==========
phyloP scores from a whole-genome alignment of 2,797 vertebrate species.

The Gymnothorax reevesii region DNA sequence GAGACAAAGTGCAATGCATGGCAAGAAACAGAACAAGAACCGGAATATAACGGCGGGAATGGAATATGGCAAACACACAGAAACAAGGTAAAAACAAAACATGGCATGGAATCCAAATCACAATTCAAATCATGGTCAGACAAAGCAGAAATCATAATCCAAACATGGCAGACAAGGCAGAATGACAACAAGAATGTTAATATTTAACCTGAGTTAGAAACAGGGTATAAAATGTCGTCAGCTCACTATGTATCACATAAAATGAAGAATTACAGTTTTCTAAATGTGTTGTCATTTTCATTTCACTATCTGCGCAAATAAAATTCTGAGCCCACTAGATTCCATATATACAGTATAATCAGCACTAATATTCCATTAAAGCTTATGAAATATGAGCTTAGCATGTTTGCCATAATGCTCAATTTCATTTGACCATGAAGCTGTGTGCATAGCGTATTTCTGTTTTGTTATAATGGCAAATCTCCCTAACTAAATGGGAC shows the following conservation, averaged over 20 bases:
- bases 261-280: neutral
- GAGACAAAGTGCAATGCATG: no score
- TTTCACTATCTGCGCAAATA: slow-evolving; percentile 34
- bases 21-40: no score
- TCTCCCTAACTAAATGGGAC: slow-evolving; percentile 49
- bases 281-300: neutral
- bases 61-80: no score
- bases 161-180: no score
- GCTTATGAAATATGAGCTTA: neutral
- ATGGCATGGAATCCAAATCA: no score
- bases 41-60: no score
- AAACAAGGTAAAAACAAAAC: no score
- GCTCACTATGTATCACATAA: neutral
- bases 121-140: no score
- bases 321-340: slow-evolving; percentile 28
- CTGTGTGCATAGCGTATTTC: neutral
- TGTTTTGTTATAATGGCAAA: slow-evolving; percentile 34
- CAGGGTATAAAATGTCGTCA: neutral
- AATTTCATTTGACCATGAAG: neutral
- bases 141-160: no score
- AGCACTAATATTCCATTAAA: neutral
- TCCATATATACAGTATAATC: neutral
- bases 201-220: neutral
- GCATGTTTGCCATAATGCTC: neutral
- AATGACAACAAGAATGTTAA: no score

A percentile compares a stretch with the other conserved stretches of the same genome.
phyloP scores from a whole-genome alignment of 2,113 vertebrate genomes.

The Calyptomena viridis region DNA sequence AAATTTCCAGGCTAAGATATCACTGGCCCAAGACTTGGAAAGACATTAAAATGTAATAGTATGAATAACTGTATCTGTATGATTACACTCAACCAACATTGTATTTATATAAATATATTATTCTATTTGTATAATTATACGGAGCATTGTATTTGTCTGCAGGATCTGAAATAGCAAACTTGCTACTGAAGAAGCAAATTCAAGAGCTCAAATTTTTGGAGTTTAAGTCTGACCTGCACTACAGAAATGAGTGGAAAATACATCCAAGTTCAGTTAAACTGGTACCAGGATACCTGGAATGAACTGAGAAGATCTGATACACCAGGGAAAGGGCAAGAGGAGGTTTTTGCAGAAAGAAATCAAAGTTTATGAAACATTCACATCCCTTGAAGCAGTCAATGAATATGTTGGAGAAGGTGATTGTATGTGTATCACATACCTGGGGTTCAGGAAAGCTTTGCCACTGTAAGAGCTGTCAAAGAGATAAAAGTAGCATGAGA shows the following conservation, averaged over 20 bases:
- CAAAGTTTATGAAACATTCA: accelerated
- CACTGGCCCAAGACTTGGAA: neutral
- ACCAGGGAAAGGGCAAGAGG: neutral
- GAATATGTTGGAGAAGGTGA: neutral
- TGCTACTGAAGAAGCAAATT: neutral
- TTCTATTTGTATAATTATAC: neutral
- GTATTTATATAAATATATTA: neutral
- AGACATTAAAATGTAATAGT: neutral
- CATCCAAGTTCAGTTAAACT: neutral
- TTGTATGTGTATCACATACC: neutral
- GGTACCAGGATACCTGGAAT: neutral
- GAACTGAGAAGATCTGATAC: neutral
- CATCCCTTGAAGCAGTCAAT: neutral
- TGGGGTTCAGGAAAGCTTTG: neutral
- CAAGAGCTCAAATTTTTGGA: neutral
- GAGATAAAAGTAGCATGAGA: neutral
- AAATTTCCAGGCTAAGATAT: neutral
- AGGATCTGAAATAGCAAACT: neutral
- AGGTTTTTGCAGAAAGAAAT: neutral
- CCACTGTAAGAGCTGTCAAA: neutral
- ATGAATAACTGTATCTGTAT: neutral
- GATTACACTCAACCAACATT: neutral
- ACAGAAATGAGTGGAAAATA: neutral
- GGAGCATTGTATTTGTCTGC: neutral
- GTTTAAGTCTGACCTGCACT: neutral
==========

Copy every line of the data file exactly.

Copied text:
phyloP scores from a whole-genome alignment of 2,797 vertebrate species.

The Gymnothorax reevesii region DNA sequence GAGACAAAGTGCAATGCATGGCAAGAAACAGAACAAGAACCGGAATATAACGGCGGGAATGGAATATGGCAAACACACAGAAACAAGGTAAAAACAAAACATGGCATGGAATCCAAATCACAATTCAAATCATGGTCAGACAAAGCAGAAATCATAATCCAAACATGGCAGACAAGGCAGAATGACAACAAGAATGTTAATATTTAACCTGAGTTAGAAACAGGGTATAAAATGTCGTCAGCTCACTATGTATCACATAAAATGAAGAATTACAGTTTTCTAAATGTGTTGTCATTTTCATTTCACTATCTGCGCAAATAAAATTCTGAGCCCACTAGATTCCATATATACAGTATAATCAGCACTAATATTCCATTAAAGCTTATGAAATATGAGCTTAGCATGTTTGCCATAATGCTCAATTTCATTTGACCATGAAGCTGTGTGCATAGCGTATTTCTGTTTTGTTATAATGGCAAATCTCCCTAACTAAATGGGAC shows the following conservation, averaged over 20 bases:
- bases 261-280: neutral
- GAGACAAAGTGCAATGCATG: no score
- TTTCACTATCTGCGCAAATA: slow-evolving; percentile 34
- bases 21-40: no score
- TCTCCCTAACTAAATGGGAC: slow-evolving; percentile 49
- bases 281-300: neutral
- bases 61-80: no score
- bases 161-180: no score
- GCTTATGAAATATGAGCTTA: neutral
- ATGGCATGGAATCCAAATCA: no score
- bases 41-60: no score
- AAACAAGGTAAAAACAAAAC: no score
- GCTCACTATGTATCACATAA: neutral
- bases 121-140: no score
- bases 321-340: slow-evolving; percentile 28
- CTGTGTGCATAGCGTATTTC: neutral
- TGTTTTGTTATAATGGCAAA: slow-evolving; percentile 34
- CAGGGTATAAAATGTCGTCA: neutral
- AATTTCATTTGACCATGAAG: neutral
- bases 141-160: no score
- AGCACTAATATTCCATTAAA: neutral
- TCCATATATACAGTATAATC: neutral
- bases 201-220: neutral
- GCATGTTTGCCATAATGCTC: neutral
- AATGACAACAAGAATGTTAA: no score

A percentile compares a stretch with the other conserved stretches of the same genome.
phyloP scores from a whole-genome alignment of 2,113 vertebrate genomes.

The Calyptomena viridis region DNA sequence AAATTTCCAGGCTAAGATATCACTGGCCCAAGACTTGGAAAGACATTAAAATGTAATAGTATGAATAACTGTATCTGTATGATTACACTCAACCAACATTGTATTTATATAAATATATTATTCTATTTGTATAATTATACGGAGCATTGTATTTGTCTGCAGGATCTGAAATAGCAAACTTGCTACTGAAGAAGCAAATTCAAGAGCTCAAATTTTTGGAGTTTAAGTCTGACCTGCACTACAGAAATGAGTGGAAAATACATCCAAGTTCAGTTAAACTGGTACCAGGATACCTGGAATGAACTGAGAAGATCTGATACACCAGGGAAAGGGCAAGAGGAGGTTTTTGCAGAAAGAAATCAAAGTTTATGAAACATTCACATCCCTTGAAGCAGTCAATGAATATGTTGGAGAAGGTGATTGTATGTGTATCACATACCTGGGGTTCAGGAAAGCTTTGCCACTGTAAGAGCTGTCAAAGAGATAAAAGTAGCATGAGA shows the following conservation, averaged over 20 bases:
- CAAAGTTTATGAAACATTCA: accelerated
- CACTGGCCCAAGACTTGGAA: neutral
- ACCAGGGAAAGGGCAAGAGG: neutral
- GAATATGTTGGAGAAGGTGA: neutral
- TGCTACTGAAGAAGCAAATT: neutral
- TTCTATTTGTATAATTATAC: neutral
- GTATTTATATAAATATATTA: neutral
- AGACATTAAAATGTAATAGT: neutral
- CATCCAAGTTCAGTTAAACT: neutral
- TTGTATGTGTATCACATACC: neutral
- GGTACCAGGATACCTGGAAT: neutral
- GAACTGAGAAGATCTGATAC: neutral
- CATCCCTTGAAGCAGTCAAT: neutral
- TGGGGTTCAGGAAAGCTTTG: neutral
- CAAGAGCTCAAATTTTTGGA: neutral
- GAGATAAAAGTAGCATGAGA: neutral
- AAATTTCCAGGCTAAGATAT: neutral
- AGGATCTGAAATAGCAAACT: neutral
- AGGTTTTTGCAGAAAGAAAT: neutral
- CCACTGTAAGAGCTGTCAAA: neutral
- ATGAATAACTGTATCTGTAT: neutral
- GATTACACTCAACCAACATT: neutral
- ACAGAAATGAGTGGAAAATA: neutral
- GGAGCATTGTATTTGTCTGC: neutral
- GTTTAAGTCTGACCTGCACT: neutral